During the plum blossoms and fall foliage season, the shrine is a hidden gem for some stunning scenery in Dazaifu Tenman-gū’s precinct.

Dazaifu’s Specialty, Umegae Mochi (梅ヶ枝餅)

When you come to Dazaifu, you can not miss out on the Umegae Mochi rice cake. Without eating the rice cake, convincing others that you have been to Dazaifu will be hard!

So what kind of rice cake is Umegae Mochi?


Well, it is actually quite a simple traditional dessert.

The rice cake base is made from glutinous and non-glutinous rice. After putting in red bean paste, the dough is put into a metal mold and grilled until both sides turn golden color. To finish up, the rice cake is stamped with the distinctive plum blossom crest of Dazaifu Tenman-gū.

Around the approach of Dazaifu Tenman-gū, there are around 30 different Umegae Mochi makers. Because the taste of the rice cake made in each shop slightly differs, many choose to get one from a couple of shops to try all of them out.

You can also check out our article on Dazaifu Monzen Machi, in which we have included three Umegae Mochi makers we recommend.

Umegae Mochi and Sugawara no Michizane

If you know a bit of Japanese, you might have thought the plum is one of Umegae Mochi’s ingredients because the word “ume” is in its name.

The Umegae rice cake’s etymology concerns the life that Sugawara no Michizane had in Dazaifu. Being treated as a political criminal, Michizane was treated poorly without food supplies from the government. Furthermore, the residence prepared for him was an abandoned house.

Knowing the situation, an old lady who later became a nan visited Michizane regularly and gave him rice cake to save him from starvation. Because Michizane was confined in his residence, she had to use a plum stick to deliver the rice cake through the openings on the wooden grid window frame. This is why the dessert is named Umegae (plum stick).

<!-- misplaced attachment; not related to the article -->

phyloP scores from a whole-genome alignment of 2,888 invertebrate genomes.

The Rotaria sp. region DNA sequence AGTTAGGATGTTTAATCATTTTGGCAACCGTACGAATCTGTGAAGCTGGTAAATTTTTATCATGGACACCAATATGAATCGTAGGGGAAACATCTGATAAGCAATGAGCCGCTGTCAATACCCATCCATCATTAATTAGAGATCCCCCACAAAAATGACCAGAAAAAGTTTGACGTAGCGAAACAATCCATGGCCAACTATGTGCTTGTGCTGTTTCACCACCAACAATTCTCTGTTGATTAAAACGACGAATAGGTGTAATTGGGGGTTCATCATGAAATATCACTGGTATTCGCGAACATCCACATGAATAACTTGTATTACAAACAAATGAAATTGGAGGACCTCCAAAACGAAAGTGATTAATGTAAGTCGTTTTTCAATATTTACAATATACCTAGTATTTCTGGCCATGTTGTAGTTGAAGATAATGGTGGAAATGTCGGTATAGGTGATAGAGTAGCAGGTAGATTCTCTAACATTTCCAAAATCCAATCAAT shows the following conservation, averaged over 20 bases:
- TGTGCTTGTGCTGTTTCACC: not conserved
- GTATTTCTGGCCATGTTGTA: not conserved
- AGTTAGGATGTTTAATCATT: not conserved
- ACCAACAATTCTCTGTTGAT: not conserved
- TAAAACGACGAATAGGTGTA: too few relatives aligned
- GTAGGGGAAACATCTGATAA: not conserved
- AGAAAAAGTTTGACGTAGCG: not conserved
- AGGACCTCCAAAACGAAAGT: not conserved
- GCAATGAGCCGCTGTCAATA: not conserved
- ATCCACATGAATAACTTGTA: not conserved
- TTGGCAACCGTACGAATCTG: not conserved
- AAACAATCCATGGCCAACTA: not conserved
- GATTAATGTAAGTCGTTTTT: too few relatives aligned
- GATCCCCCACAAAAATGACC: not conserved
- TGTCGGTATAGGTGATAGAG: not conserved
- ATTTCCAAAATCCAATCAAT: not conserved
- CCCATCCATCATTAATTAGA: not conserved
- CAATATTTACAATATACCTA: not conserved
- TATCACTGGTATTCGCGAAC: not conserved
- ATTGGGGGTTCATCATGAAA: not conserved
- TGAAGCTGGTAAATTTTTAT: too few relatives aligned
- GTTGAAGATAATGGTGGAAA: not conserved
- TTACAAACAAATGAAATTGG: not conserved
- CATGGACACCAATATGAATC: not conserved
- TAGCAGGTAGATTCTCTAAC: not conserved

Another theory is that the plum stick was placed with the rice cake offered to Michizane’s grave by the old lady.

Dazaifu Tenman-gū’s Opening Hours and Access Information

  • Dazaifu Tenman-gū is open from 6 am from mid-March to mid-September and from 6:30 am from late September to early March.
  • Dazaifu Tenman-gū closes at
    • 7 pm in April and May and from September to November
    • 7:30 pm from June to August
    • 6:30 pm from December to March
  • From Nishi Tetsu’s (西鉄) Dazaifu Station (太宰府駅), it is a 5-minute walk.
  • From Hakata Station, you can take a bus from Hakata Bus Terminal to Dazaifu Station. The bus trip is around 45 minutes. You can check Nishitetsu’s website HERE for the service’s timetable.

Discover Our Recommended Shops to Visit in Dazaifu Monzen Machi

Click the photo to find out about all the awesome shops in Dazifu Monzen Machi!

If you haven’t already, check out our article on Dazaifu Monzen Machi for the shops and restaurants we found either fascinating or delicious!

There are simply too many shops lining the approach to Dazaifu Tenman-gū, so hopefully, this article will save you some time in deciding which shop to visit when you get there (=゚ω゚)ノ.